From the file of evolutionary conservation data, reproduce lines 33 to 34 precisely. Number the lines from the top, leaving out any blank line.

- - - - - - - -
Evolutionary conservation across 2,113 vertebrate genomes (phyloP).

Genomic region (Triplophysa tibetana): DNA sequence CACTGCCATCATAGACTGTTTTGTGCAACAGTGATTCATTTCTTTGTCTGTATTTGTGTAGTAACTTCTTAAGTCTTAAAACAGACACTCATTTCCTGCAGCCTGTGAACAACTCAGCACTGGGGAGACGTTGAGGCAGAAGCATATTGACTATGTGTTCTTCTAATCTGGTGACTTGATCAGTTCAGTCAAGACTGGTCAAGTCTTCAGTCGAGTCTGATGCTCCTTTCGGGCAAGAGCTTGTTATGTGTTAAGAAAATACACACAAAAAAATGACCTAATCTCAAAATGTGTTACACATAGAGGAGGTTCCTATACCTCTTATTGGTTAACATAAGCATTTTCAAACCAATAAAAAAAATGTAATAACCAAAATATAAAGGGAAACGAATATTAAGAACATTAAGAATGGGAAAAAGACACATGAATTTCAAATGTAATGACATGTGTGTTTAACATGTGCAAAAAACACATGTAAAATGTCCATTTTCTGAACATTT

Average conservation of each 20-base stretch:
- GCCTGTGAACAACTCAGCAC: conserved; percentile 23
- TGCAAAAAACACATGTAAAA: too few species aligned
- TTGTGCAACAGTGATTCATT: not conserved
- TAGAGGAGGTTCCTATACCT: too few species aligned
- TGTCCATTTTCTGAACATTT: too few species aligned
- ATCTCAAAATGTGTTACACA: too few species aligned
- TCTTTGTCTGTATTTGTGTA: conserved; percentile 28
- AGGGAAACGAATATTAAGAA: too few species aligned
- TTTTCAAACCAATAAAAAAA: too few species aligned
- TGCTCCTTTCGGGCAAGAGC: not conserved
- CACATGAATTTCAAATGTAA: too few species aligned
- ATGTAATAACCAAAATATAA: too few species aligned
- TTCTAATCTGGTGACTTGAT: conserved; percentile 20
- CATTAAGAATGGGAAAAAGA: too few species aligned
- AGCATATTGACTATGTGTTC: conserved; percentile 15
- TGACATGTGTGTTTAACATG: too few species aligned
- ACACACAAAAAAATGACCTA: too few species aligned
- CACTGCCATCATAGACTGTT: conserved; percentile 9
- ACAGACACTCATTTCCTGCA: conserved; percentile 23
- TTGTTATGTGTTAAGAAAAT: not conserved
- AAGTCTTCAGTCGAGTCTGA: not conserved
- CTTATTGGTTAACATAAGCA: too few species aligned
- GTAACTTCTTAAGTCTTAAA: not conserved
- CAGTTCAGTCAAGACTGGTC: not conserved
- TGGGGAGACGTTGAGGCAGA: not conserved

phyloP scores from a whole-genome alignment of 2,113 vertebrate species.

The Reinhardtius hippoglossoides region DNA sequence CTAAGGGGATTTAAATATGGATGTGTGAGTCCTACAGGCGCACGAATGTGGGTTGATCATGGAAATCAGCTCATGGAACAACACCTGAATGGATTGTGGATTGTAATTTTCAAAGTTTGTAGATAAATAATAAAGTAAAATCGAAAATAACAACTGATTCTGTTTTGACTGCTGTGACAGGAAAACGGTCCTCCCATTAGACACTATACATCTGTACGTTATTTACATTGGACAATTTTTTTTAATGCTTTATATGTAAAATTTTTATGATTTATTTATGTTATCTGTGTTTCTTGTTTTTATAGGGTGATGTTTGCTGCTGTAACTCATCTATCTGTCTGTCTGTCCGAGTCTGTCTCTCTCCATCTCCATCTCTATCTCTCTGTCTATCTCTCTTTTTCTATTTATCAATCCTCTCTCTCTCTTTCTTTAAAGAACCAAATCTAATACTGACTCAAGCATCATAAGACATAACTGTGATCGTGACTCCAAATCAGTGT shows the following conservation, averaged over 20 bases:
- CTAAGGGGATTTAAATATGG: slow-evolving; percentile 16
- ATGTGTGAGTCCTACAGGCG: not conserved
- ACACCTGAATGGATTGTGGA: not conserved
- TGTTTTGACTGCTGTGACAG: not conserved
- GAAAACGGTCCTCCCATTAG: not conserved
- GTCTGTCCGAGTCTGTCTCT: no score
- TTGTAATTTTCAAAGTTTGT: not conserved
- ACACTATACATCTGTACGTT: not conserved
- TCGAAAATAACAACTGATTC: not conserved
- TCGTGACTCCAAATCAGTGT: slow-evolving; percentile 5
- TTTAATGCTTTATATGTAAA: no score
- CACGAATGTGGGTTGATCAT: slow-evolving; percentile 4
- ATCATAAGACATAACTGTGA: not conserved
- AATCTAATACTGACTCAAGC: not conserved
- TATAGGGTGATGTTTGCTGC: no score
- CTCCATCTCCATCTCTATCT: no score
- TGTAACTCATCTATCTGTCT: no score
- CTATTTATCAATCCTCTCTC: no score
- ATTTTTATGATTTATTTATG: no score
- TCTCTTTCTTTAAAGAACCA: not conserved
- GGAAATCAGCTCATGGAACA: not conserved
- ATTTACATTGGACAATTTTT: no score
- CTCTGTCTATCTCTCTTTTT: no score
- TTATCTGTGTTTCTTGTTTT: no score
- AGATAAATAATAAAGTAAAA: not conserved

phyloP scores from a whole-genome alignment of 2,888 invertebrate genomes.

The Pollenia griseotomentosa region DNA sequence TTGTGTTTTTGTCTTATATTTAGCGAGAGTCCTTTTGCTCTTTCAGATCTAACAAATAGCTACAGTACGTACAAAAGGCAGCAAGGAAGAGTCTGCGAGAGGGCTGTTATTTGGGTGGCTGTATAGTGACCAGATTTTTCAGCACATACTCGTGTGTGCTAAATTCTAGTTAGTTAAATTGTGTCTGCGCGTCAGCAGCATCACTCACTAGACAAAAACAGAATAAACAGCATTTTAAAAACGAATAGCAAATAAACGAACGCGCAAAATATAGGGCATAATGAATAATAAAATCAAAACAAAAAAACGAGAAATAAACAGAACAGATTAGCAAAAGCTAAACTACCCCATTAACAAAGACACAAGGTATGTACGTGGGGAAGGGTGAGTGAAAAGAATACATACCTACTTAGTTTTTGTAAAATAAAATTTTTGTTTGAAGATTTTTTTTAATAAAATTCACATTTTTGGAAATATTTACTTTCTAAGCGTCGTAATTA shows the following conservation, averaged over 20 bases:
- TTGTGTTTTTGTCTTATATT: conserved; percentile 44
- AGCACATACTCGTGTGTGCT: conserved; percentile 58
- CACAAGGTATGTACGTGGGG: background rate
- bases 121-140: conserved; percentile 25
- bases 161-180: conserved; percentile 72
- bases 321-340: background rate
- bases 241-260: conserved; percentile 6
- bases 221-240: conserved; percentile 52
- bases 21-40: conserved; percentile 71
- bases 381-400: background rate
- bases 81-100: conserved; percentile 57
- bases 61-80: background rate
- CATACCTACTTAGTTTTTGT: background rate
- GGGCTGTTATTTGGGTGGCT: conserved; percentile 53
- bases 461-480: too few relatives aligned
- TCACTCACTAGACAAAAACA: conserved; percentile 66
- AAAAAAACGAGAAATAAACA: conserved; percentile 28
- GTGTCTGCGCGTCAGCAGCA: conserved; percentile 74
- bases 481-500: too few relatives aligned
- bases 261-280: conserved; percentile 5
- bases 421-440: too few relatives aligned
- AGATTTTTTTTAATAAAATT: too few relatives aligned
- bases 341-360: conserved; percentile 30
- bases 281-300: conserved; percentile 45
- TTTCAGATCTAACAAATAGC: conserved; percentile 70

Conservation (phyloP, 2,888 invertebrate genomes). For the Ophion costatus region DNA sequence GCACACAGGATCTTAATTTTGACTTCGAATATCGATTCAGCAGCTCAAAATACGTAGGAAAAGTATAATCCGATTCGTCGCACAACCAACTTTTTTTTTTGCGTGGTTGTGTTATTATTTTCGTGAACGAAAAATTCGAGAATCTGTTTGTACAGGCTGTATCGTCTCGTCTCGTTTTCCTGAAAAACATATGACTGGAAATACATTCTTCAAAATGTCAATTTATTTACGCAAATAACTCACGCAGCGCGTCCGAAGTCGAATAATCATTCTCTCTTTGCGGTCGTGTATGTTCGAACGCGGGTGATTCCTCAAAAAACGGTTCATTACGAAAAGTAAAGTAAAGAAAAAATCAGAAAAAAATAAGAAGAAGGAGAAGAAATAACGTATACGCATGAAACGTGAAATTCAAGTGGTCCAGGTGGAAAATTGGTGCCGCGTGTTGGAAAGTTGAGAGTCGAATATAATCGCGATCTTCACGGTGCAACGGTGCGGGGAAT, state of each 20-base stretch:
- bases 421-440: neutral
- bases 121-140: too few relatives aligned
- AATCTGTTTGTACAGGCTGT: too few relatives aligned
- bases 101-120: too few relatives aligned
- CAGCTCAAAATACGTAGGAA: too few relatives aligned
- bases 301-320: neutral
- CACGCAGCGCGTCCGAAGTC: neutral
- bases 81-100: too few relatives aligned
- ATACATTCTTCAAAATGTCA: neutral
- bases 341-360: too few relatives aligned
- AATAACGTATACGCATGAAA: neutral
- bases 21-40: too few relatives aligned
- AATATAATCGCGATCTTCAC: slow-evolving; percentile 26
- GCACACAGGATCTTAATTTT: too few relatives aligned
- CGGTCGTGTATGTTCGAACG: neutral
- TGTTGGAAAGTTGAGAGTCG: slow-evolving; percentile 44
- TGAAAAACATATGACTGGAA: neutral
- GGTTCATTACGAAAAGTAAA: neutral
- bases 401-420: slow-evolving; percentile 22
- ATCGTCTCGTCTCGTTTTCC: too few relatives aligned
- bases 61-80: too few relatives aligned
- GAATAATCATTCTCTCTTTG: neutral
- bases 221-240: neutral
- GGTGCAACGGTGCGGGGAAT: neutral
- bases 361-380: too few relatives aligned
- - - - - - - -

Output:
- ACACCTGAATGGATTGTGGA: not conserved
- TGTTTTGACTGCTGTGACAG: not conserved